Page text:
As if it was scripted, one of the waiting staff calls out that a regular diner has called her dish "heaven on earth". Sulo shrugs, but a hint of a smile escapes.

From the start, Paper Moon had a jump over the competition. The 400 cafes nationwide who entered were challenged to create a dish using the sponsors' ingredients - Wattie's Baked Beans and Kiwi Bacon. Not only did Paper Moon already have a suitable dish on its menu, but it had been a favourite since it opened. Paper Moon once tried to take it off its seasonally changing menu but promptly restored it after an outcry from regulars.

Here's the description (best read on an empty stomach): "Wattie's Baked Beans with pan-fried chorizo and onion, delicately blended with a smoked tomato relish, served on a perfectly toasted bagel, layered between slices of Kiwi Middle Bacon. It's topped off with a poached egg and drizzled with buttery hollandaise sauce."

The judges called it "generous, innovative and downright Kiwi".

Sulo says the extensive menu is a collaboration between the international staff. The hot-smoked salmon kedgeree on the day menu is a nostalgic creation of his head chef, Craig Stewart, derived from a favourite childhood dish. The croquetas de pollo (chicken and ham croquettes) on the tapas menu were adapted by Sulo and Barcelona-born waitress Ariadna Havner-Ruiz from a recipe handed down from her late grandmother. Her aunt in Spain - who advised on the dish's creation by phone and email - is due to visit in December, so Ariadna and Sulo are hoping she'll approve.
Because Paper Moon serves breakfast, lunch and dinner - and tapas, snacks, treats and gelato between - it's the best part of a 24-hour, seven-day operation.

It starts at 5am when Sulo heads out to buy the fresh produce for the day. Around the same time the muffins and scones go into the cafe's oven, ready for the first customers at the deli at 7am. At 8am the cafe proper opens, with an all-day menu that switches to tapas at 4pm and dinner at 5.30pm. The day ends after the last diners leave, usually between 10pm and 11pm.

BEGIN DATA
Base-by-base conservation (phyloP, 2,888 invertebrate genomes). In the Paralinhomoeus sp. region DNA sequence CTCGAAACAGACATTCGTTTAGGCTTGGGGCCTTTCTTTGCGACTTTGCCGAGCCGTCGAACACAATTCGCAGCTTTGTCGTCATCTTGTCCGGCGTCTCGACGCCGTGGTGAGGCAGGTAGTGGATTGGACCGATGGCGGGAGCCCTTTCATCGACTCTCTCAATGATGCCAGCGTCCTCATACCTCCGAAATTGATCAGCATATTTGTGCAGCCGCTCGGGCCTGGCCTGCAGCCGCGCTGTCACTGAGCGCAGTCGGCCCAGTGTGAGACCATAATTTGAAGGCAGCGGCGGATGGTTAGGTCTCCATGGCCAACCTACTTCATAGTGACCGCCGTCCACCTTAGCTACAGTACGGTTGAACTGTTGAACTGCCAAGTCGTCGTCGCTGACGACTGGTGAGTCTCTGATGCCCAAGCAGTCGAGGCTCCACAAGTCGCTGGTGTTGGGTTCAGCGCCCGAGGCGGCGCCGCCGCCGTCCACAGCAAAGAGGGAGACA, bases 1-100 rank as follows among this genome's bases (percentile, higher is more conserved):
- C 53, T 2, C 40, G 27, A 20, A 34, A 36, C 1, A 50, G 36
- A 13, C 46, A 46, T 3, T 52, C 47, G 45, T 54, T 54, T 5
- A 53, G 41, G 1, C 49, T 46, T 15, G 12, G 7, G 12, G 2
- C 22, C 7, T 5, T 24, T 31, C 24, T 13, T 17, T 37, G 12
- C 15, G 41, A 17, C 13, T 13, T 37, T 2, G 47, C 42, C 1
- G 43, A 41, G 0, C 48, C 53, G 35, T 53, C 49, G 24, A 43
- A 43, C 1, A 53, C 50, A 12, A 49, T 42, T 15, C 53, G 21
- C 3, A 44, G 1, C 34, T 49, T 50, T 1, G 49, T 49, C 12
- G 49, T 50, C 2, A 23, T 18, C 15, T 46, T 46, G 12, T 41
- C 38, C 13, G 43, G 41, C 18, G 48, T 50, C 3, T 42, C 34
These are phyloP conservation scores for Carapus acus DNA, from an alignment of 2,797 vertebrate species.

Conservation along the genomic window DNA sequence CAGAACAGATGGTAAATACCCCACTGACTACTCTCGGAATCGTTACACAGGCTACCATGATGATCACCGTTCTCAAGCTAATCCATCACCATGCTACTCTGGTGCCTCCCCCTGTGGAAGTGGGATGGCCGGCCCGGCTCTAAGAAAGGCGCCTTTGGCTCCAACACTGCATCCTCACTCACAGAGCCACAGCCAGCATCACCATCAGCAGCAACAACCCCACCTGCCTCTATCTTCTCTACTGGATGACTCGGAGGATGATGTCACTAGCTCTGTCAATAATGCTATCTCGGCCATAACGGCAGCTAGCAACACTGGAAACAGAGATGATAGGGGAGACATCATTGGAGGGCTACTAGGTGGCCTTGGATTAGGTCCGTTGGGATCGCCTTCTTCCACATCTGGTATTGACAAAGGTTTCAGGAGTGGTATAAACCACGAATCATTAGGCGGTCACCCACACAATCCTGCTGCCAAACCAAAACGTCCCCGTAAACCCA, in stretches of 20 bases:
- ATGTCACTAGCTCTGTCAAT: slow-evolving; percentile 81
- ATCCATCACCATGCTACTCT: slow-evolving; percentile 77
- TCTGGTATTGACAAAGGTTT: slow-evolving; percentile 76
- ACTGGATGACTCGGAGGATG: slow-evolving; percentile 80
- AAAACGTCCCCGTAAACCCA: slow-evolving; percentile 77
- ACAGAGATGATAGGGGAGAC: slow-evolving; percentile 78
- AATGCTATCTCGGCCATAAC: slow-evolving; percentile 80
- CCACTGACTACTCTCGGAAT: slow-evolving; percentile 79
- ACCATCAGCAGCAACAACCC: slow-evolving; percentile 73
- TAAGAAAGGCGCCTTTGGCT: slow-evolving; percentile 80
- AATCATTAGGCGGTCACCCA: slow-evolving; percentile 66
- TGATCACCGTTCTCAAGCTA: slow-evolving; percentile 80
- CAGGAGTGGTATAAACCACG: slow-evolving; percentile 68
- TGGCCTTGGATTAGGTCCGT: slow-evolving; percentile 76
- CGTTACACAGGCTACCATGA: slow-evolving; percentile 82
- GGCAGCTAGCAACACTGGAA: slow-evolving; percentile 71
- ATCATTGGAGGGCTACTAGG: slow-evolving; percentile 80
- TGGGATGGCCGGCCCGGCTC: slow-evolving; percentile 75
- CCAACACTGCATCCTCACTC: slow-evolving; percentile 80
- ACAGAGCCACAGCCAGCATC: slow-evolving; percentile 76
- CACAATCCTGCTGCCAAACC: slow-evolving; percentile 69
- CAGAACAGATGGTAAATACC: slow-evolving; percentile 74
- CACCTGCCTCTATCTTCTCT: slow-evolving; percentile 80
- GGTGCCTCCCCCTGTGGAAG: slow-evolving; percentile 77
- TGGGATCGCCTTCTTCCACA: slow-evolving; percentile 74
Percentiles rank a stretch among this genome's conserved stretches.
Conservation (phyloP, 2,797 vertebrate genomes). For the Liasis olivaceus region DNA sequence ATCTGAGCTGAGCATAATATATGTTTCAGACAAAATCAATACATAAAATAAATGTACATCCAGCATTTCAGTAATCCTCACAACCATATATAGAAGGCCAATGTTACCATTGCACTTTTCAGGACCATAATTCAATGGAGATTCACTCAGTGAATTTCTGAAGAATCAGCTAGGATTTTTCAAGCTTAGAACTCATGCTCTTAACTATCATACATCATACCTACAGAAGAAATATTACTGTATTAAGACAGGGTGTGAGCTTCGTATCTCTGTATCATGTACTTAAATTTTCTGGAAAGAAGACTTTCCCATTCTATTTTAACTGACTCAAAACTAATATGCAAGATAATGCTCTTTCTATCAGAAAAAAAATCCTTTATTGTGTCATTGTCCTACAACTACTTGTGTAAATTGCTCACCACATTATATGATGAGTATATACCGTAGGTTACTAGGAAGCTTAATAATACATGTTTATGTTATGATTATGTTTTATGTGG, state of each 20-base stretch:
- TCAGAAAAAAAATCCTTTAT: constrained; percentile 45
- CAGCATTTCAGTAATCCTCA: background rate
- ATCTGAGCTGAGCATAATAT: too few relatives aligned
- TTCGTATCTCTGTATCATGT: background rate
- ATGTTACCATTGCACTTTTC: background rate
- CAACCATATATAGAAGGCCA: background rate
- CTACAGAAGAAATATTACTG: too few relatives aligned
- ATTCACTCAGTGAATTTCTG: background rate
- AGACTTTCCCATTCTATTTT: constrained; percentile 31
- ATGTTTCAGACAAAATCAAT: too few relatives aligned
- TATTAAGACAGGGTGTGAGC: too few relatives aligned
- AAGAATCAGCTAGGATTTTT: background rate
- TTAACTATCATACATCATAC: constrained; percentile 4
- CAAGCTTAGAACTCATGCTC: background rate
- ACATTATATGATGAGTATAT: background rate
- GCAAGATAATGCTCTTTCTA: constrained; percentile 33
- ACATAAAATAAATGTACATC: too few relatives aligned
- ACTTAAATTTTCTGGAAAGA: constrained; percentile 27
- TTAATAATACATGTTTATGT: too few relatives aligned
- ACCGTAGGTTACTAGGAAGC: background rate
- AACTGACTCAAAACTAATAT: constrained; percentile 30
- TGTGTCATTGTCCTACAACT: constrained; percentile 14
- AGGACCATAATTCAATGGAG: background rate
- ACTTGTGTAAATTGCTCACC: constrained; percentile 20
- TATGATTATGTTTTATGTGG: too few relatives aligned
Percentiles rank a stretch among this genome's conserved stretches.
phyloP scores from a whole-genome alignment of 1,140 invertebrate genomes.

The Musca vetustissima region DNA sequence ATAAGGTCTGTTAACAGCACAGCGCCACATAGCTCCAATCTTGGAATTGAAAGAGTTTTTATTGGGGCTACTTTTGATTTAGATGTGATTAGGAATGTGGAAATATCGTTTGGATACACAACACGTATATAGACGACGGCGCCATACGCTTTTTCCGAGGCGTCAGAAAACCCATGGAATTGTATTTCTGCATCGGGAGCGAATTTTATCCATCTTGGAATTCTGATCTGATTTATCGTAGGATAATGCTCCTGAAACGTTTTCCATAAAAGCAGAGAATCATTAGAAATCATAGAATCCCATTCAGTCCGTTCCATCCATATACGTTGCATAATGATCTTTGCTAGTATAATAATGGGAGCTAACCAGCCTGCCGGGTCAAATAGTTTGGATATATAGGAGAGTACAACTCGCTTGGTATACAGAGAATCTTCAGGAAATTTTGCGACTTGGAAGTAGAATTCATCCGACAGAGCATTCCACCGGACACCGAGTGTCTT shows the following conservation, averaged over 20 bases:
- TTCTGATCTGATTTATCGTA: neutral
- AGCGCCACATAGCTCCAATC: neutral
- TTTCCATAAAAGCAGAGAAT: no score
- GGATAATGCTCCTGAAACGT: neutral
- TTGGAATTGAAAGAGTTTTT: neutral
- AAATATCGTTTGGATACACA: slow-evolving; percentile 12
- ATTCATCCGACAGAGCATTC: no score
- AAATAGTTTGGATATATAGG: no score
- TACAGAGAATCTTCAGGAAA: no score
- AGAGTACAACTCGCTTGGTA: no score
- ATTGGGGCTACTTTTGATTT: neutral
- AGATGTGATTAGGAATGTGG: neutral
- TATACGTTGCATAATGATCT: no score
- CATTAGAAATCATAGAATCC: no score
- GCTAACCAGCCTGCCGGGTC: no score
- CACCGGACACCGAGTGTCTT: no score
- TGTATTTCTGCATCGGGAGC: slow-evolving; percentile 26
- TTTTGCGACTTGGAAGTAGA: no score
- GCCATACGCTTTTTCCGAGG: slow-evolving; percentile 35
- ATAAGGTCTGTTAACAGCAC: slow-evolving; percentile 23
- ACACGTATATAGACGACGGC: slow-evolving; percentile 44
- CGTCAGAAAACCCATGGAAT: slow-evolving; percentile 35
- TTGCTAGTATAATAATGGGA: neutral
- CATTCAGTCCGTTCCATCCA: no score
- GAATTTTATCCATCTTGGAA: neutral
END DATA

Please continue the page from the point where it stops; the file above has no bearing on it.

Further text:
"It's full-on all the time," says Banu. "We have a great time. I truly love my team, and the regulars who came in to celebrate our win say coming in here is like coming home

Paper Moon, 437 Beach Rd, Mairangi Bay, ph 09 479 8872, open daily from 7am.

The judges also commended Urban Soul at 652 Great South Road, Manukau, as a standout entry in the upper North Island.

Central North Island: Bosco Cafe, Te Kuiti
57 Te Kumi Rd, State Highway 3, ph 07 878 3633, open 8am to 5pm daily
The sheep-shearing capital of the world is now the cafe capital of the central North Island, after Te Kuiti favourite Bosco was judged the region's winner in the awards. The cafe, which has been a favourite with travellers and locals for more than a decade, won praise from the competition judges for its "lovely" environment, "delicious food, great coffee and friendly and helpful staff". Bosco narrowly edged out regional finalists Capers Epicurean in Rotorua and Corogate Cafe in Thames.

Lower North Island: McFarlanes Caffe, Inglewood
1 Kelly St, Inglewood, ph 06 756 6665, open from 8.30am daily, with dinner also served Thursday-Saturday
McFarlanes Caffe has been quietly doing good things in Taranaki since the mid-1990s, with the judges calling it a "very pleasant country cafe". Judge Kerry Tyack says it serves up "good honest food, with some exceptional cabinet treats. Someone in the kitchen likes baking!" The judges said Cafe Ahuriri in Napier gave McFarlanes a run for their money in the region.

Upper South Island: Artisan by Rangiora Bakery
18 High St, Rangiora, ph 03 311 8633, open 7am to 5.30pm daily.
Artisan is a relatively new addition to the historic Rangiora Bakery in North Canterbury. It was opened as a "living showroom" where the business could try new concepts in cafe food and visitors could watch the chefs and cake decorators in action. The judges said they had a great time at the cafe and it came close to taking out the national title.

* Lower South Island: The Roost Cafe, Oamaru
30 Thames St, Oamaru, ph 03 434 1165, open 7am to 4pm daily
Roost owners Shona Sinclair and Wayne Officer named their cafe after the huge collection of chicken memorabilia they have collected over the years. "The Roost Cafe has the kind of staff that every cafe owner hopes to employ - warm, friendly and knowledgeable, yet efficient," says Marisa Bidois, chief executive of the Restaurant Association of New Zealand, which organised the awards. Chief judge Kerry Tyack
said the cafe had excellent staff, efficient service and was "a lovely atmospheric cafe".